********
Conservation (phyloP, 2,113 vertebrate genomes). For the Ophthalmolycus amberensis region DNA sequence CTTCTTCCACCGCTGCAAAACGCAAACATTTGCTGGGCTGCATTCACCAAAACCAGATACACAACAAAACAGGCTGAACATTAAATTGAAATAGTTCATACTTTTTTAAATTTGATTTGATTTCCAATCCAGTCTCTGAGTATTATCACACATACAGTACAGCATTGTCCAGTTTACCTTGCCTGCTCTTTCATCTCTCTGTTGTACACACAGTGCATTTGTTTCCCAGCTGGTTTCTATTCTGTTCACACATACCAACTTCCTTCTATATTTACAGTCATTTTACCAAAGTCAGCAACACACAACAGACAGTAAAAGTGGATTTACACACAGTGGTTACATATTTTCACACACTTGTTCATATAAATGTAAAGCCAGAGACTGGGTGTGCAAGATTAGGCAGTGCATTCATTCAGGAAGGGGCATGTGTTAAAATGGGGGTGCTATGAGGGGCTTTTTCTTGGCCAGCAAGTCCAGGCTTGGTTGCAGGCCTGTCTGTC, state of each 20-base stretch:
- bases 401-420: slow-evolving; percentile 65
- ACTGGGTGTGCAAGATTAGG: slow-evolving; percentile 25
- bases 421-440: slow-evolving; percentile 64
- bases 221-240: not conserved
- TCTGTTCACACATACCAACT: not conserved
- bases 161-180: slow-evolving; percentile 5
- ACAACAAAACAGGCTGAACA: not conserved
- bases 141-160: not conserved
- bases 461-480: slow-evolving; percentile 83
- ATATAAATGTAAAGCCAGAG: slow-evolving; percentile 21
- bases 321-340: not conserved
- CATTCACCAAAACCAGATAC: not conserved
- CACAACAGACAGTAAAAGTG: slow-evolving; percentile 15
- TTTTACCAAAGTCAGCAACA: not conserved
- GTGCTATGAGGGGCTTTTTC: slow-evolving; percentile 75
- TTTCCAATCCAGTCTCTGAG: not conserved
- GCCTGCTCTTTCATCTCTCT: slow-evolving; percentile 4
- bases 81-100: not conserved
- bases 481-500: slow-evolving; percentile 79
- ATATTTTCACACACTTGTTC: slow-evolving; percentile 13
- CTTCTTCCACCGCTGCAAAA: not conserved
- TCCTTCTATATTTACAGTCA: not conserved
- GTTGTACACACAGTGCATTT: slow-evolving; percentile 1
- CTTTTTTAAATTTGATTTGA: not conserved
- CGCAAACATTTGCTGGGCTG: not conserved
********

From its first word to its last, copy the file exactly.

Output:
Conservation (phyloP, 2,113 vertebrate genomes). For the Ophthalmolycus amberensis region DNA sequence CTTCTTCCACCGCTGCAAAACGCAAACATTTGCTGGGCTGCATTCACCAAAACCAGATACACAACAAAACAGGCTGAACATTAAATTGAAATAGTTCATACTTTTTTAAATTTGATTTGATTTCCAATCCAGTCTCTGAGTATTATCACACATACAGTACAGCATTGTCCAGTTTACCTTGCCTGCTCTTTCATCTCTCTGTTGTACACACAGTGCATTTGTTTCCCAGCTGGTTTCTATTCTGTTCACACATACCAACTTCCTTCTATATTTACAGTCATTTTACCAAAGTCAGCAACACACAACAGACAGTAAAAGTGGATTTACACACAGTGGTTACATATTTTCACACACTTGTTCATATAAATGTAAAGCCAGAGACTGGGTGTGCAAGATTAGGCAGTGCATTCATTCAGGAAGGGGCATGTGTTAAAATGGGGGTGCTATGAGGGGCTTTTTCTTGGCCAGCAAGTCCAGGCTTGGTTGCAGGCCTGTCTGTC, state of each 20-base stretch:
- bases 401-420: slow-evolving; percentile 65
- ACTGGGTGTGCAAGATTAGG: slow-evolving; percentile 25
- bases 421-440: slow-evolving; percentile 64
- bases 221-240: not conserved
- TCTGTTCACACATACCAACT: not conserved
- bases 161-180: slow-evolving; percentile 5
- ACAACAAAACAGGCTGAACA: not conserved
- bases 141-160: not conserved
- bases 461-480: slow-evolving; percentile 83
- ATATAAATGTAAAGCCAGAG: slow-evolving; percentile 21
- bases 321-340: not conserved
- CATTCACCAAAACCAGATAC: not conserved
- CACAACAGACAGTAAAAGTG: slow-evolving; percentile 15
- TTTTACCAAAGTCAGCAACA: not conserved
- GTGCTATGAGGGGCTTTTTC: slow-evolving; percentile 75
- TTTCCAATCCAGTCTCTGAG: not conserved
- GCCTGCTCTTTCATCTCTCT: slow-evolving; percentile 4
- bases 81-100: not conserved
- bases 481-500: slow-evolving; percentile 79
- ATATTTTCACACACTTGTTC: slow-evolving; percentile 13
- CTTCTTCCACCGCTGCAAAA: not conserved
- TCCTTCTATATTTACAGTCA: not conserved
- GTTGTACACACAGTGCATTT: slow-evolving; percentile 1
- CTTTTTTAAATTTGATTTGA: not conserved
- CGCAAACATTTGCTGGGCTG: not conserved